//Calculate the weight by dividing the force with the magnitude of the projected gravity vector
weight = ((force / gravProj.magnitude));
}
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20032020, 12:05 PM
(This post was last modified: 20032020, 04:07 PM by josemendez.)
(19032020, 04:42 PM)MarcPilgaard Wrote:  All weights are negative
Negate the impulse magnitude. My original code simply divided by a negative scalar value, but once you deal with vectors signs become important. Keep in mind that the jacobian points from the first link to the second link in the cable. So while the impulse magnitude applied to the first link has the same sign as the jacobian (towards the second link), the impulse magnitude applied to the second link goes in the opposite direction (towards the first link).
Also you're projecting the gravity vector, then calculating its length. This is both unnecessary and can be slightly off: when you perform a dot product with a unit length vector (such as the jacobian), the result is the projection length, and it has the correct sign depending on the relative directions both vectors are pointing.
The dot product is all you really need, because the jacobian has unit length:
Code: //Last joint where the weight is attached
CableJoint joint = cable.Joints[0];
// Calculate force by diving Impulse with Time
float force = joint.ImpulseMagnitude / Time.fixedDeltaTime;
//Calculate the weight by dividing the force by the "amount" of gravity along the constraint gradient:
float weight = force / Vector3.Dot(Physics.gravity, joint.Jacobian);
(19032020, 04:42 PM)MarcPilgaard Wrote:  When I move my crane around, slowly, the weight fluctuates alot, much more than I would have expected, sometimes the calculated weights briefly becomes 0.0. But the element we are moving is being moved very slowly, so I doubt it is because the cables starts to slack.
Can't reproduce, the mass reported is pretty stable and accurate for me. Edit: try calculating the mass in LateUpdate() instead of FixedUpdate(). FixedUpdate is called a variable amount of times each frame, might not even be called at all. Joints will always report the last impulse data they applied, so reading it in LateUpdate() is safe.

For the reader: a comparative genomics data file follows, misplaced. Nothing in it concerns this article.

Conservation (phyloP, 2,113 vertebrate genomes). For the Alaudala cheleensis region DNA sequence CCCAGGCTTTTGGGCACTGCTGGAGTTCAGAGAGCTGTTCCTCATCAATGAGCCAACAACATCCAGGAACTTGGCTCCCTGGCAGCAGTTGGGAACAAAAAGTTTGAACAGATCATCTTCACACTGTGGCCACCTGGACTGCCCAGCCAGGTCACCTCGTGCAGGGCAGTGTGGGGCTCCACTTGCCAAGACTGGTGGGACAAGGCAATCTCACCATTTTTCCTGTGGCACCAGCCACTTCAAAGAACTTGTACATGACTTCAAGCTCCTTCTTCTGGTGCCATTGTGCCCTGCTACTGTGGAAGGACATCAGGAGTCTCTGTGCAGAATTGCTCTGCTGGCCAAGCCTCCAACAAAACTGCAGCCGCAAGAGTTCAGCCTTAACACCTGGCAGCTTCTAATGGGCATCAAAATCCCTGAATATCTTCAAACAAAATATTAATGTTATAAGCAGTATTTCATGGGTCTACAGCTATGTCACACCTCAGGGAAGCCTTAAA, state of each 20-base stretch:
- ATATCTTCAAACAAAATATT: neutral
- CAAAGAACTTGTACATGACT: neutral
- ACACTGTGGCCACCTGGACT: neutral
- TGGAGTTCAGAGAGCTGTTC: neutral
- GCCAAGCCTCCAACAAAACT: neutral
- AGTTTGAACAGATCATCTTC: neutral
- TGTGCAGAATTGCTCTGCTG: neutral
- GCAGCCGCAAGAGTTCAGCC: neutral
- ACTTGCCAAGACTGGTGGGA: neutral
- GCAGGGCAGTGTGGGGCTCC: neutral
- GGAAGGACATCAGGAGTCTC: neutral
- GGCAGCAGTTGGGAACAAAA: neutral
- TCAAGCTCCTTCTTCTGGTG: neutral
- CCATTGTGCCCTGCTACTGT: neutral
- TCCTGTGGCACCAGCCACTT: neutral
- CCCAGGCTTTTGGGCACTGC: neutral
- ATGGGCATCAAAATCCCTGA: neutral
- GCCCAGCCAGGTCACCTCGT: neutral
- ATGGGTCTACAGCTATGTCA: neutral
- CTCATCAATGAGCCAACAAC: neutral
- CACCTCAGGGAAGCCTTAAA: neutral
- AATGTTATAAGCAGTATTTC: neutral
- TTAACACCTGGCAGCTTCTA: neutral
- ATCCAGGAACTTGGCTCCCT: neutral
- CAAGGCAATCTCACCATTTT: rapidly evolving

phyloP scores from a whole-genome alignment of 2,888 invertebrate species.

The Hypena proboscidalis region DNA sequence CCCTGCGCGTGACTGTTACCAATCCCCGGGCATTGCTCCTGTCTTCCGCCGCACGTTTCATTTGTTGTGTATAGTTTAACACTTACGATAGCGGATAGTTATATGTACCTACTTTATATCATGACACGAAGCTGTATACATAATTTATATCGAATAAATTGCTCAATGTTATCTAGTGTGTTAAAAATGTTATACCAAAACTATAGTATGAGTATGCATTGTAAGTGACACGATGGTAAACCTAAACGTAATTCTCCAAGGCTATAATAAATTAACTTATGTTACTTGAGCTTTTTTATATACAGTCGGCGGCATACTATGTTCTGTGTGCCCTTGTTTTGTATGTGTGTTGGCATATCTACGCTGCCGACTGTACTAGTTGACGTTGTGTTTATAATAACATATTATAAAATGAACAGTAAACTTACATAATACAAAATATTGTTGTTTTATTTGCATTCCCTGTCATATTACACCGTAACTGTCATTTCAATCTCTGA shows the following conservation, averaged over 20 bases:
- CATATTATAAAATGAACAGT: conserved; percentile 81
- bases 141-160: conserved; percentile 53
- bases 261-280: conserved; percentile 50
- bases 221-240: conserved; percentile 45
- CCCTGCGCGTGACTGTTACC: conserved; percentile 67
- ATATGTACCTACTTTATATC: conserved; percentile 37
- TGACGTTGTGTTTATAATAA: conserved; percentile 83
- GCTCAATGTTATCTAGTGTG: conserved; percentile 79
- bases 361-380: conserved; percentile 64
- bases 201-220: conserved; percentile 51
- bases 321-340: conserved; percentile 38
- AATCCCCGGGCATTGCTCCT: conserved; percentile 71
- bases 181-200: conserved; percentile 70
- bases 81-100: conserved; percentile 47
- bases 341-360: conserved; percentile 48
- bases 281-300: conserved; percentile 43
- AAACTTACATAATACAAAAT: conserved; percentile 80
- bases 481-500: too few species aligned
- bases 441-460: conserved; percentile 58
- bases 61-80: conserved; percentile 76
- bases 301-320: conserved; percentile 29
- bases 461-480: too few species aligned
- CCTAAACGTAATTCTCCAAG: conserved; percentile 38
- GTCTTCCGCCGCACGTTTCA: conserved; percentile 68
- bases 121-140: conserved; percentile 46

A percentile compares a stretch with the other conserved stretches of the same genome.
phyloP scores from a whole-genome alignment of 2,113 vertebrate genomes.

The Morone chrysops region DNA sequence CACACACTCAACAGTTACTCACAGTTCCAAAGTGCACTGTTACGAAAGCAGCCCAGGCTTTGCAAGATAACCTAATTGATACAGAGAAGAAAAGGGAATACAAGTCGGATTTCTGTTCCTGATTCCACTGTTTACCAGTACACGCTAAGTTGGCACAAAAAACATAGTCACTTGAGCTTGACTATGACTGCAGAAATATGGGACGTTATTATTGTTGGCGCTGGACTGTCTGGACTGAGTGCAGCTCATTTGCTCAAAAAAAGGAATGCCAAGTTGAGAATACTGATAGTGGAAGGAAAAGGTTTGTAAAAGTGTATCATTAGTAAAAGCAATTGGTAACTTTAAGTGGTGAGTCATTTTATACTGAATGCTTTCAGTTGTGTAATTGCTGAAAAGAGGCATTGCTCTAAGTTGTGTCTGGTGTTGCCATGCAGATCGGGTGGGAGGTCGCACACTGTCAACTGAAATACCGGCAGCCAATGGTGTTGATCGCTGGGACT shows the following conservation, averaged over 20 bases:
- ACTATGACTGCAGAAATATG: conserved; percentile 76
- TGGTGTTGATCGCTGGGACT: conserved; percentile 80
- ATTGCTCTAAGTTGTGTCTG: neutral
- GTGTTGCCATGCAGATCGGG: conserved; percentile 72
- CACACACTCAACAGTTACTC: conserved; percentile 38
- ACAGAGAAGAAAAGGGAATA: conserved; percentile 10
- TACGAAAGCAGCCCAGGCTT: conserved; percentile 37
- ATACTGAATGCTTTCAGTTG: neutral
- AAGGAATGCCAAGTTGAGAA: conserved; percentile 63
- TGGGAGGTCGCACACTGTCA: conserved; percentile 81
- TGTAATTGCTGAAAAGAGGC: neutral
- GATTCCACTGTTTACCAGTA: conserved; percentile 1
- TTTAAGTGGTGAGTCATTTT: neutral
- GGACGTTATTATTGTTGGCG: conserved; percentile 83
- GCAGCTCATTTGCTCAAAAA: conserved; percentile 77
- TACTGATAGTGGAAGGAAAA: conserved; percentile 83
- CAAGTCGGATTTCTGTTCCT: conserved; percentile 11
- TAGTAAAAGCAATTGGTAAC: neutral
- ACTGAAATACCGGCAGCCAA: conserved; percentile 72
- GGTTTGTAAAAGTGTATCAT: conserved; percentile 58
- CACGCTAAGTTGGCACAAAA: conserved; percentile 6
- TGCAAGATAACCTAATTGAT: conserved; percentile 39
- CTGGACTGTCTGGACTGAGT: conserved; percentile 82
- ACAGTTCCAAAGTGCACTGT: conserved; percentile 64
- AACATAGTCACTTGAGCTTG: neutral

This method calculates the mass "seen" by the cable. If the cable has to pull the load to move it against gravity, the mass reported by this method will be higher than the actual mass of the load. Also, if the cable has some slack, it will report 0 mass. Also, mass can be slightly off due to nonperfect convergence. If the timestep is large or the amount of iterations not high enough, the reported mass will be higher because the cables are slightly overstretched.
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23032020, 12:35 PM
(This post was last modified: 23032020, 12:37 PM by MarcPilgaard.)
(20032020, 12:05 PM)josemendez Wrote: Negate the impulse magnitude. My original code simply divided by a negative scalar value, but once you deal with vectors signs become important. Keep in mind that the jacobian points from the first link to the second link in the cable. So while the impulse magnitude applied to the first link has the same sign as the jacobian (towards the second link), the impulse magnitude applied to the second link goes in the opposite direction (towards the first link).
Also you're projecting the gravity vector, then calculating its length. This is both unnecessary and can be slightly off: when you perform a dot product with a unit length vector (such as the jacobian), the result is the projection length, and it has the correct sign depending on the relative directions both vectors are pointing.
The dot product is all you really need, because the jacobian has unit length:
Code: //Last joint where the weight is attached
CableJoint joint = cable.Joints[0];
// Calculate force by diving Impulse with Time
float force = joint.ImpulseMagnitude / Time.fixedDeltaTime;